In memoriam: Grace Hartman 1918-1993


By Carolyn Langdon, Jean Smith, and Danni Stor | 1994-01-01 12:00:00

Grace Hartman was born in 1918 to a Southern Ontario Tory family. Her own mother died when she was a girl, and it was probably her mother-in-law who influenced her commitment to labor most strongly.

Grace started to work as a secretary for North Yorkin 1954. She already had a sense of what unions could do for people, and was ready to help run her local. She became an office less than one year after joining the union. From then on, she was on a straight course: by 1975 she was President of the Canadian Union of Public Employees. CUPE is the largest Canadian union, with 300,000 members in 2000 locals. Grace's commitment went much farther than the call of duty; she was sent to jail for a month for refusing to order hospital workers in Ontario back to work.

She analyzed the different styles of organization in the labor and peace movement, pointing to ways to bring the two closer together.

Upon retirement from CUPE in 1983, Grace turned her energies and talents to the work of Voice of Women. A long time member, she was Voice of Women President from 1988 until the time she died. Voice of Women is a national women's peace organization working on issues relating to peace, social justice, development, and the environment.

Grace was committed to the global struggle of women for peace and equality. For example, she helped with the Toronto visit of Irish Nobel Peace Prize Laureate Mairead Corrigan Maguire in 1992 and was a founding member of Women in Global Partnership, an organization dedicated to supporting some of the poorest women in the world. Grace spoke out against the wars in the Gulf, in the former Yugoslavia, and in Somalia. She supported the resistance and reconciliation work of women from these regions.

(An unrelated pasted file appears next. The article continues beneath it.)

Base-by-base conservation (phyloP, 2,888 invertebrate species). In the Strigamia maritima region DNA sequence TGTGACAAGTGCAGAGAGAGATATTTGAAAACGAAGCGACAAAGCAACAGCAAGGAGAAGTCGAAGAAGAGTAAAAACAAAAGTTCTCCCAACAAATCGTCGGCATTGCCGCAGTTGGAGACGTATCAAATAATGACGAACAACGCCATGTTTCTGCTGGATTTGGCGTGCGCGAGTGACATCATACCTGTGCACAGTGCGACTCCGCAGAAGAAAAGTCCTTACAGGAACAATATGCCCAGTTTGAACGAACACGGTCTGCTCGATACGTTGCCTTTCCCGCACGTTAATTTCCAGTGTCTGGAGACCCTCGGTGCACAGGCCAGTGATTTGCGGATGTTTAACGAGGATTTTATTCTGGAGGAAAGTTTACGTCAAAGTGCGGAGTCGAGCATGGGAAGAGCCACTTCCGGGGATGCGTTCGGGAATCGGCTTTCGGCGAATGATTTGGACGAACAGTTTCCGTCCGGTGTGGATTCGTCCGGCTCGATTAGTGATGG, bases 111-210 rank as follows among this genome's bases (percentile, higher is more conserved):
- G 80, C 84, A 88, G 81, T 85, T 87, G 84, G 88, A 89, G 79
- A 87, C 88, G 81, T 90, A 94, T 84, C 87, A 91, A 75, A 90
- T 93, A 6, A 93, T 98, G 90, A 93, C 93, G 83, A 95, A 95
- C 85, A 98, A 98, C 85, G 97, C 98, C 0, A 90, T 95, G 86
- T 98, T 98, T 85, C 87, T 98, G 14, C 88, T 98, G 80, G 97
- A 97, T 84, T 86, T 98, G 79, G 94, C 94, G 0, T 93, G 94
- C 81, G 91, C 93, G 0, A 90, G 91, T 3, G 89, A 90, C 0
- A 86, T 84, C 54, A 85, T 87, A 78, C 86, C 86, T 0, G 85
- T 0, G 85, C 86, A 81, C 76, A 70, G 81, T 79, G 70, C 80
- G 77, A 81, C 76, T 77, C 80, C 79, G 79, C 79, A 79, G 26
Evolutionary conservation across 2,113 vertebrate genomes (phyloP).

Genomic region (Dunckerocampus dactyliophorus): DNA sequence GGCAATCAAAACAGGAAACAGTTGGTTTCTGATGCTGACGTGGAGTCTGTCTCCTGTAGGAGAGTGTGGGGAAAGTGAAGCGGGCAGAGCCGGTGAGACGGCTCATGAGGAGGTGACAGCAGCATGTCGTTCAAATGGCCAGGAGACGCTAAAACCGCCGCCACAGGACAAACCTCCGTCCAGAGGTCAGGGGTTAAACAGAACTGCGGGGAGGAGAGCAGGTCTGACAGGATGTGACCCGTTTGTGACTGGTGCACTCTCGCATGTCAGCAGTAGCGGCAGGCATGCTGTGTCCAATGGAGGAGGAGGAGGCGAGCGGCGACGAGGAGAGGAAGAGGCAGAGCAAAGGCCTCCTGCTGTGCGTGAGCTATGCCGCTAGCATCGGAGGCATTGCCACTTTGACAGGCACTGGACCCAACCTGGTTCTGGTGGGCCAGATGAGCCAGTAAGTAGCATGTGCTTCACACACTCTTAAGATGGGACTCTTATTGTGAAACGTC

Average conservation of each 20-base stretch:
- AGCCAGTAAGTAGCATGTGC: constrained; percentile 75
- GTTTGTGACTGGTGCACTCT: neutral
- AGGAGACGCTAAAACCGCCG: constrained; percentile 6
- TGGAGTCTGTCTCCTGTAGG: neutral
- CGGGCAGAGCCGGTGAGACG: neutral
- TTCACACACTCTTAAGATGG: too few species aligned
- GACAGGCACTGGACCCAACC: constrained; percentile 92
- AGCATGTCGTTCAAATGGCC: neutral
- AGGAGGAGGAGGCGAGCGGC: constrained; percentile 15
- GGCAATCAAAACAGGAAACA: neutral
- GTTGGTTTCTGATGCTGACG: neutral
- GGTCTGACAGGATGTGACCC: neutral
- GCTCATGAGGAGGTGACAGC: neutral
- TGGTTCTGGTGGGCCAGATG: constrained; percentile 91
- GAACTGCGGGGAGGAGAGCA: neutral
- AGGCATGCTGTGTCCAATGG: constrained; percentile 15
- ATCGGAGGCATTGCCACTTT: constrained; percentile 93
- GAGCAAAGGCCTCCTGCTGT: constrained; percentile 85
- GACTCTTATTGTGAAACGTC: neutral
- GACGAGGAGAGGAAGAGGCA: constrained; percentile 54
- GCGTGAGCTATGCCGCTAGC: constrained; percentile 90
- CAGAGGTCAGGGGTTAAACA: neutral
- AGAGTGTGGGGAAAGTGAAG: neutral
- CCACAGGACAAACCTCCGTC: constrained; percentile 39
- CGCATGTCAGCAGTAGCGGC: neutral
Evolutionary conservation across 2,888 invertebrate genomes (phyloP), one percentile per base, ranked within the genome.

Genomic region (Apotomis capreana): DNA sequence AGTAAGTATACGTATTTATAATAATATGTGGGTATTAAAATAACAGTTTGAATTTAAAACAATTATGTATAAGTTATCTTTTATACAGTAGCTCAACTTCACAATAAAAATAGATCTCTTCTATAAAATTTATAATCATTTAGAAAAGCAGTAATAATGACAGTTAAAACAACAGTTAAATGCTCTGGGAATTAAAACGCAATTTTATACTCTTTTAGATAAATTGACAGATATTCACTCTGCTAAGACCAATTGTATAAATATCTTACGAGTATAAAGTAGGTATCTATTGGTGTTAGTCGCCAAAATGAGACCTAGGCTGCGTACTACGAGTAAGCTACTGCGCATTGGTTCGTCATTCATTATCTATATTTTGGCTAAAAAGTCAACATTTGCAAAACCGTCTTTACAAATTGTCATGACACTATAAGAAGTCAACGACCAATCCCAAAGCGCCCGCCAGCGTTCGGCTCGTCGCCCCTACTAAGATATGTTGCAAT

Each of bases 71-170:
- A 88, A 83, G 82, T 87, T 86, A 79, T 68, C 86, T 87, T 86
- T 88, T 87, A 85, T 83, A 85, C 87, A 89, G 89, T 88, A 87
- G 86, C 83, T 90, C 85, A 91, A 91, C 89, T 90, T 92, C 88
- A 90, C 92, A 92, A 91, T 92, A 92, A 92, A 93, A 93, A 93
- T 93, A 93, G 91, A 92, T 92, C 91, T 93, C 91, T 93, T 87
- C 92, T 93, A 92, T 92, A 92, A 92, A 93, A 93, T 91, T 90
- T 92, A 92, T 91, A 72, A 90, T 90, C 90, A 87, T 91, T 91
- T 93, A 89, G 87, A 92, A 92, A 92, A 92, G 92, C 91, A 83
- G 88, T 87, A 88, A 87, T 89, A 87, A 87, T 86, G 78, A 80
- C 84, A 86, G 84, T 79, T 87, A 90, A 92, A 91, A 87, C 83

She was aware of the many dimensions of peace, which made her valuable to Peace Magazine-- first as a director and then as an honorary patron. She recognized the need to affirm the rights of people to hold different views without fear of retaliation.

At times there was dissension within her own union, which saddened her, as did the criticism of Peace Magazine by parts of that movement. She was an excellent example of why you must hold on to your principles and keep trying to make improvements. We'll do our best to live up to her example.

Peace Magazine Jan-Feb 1994

Peace Magazine Jan-Feb 1994, page 15. Some rights reserved.

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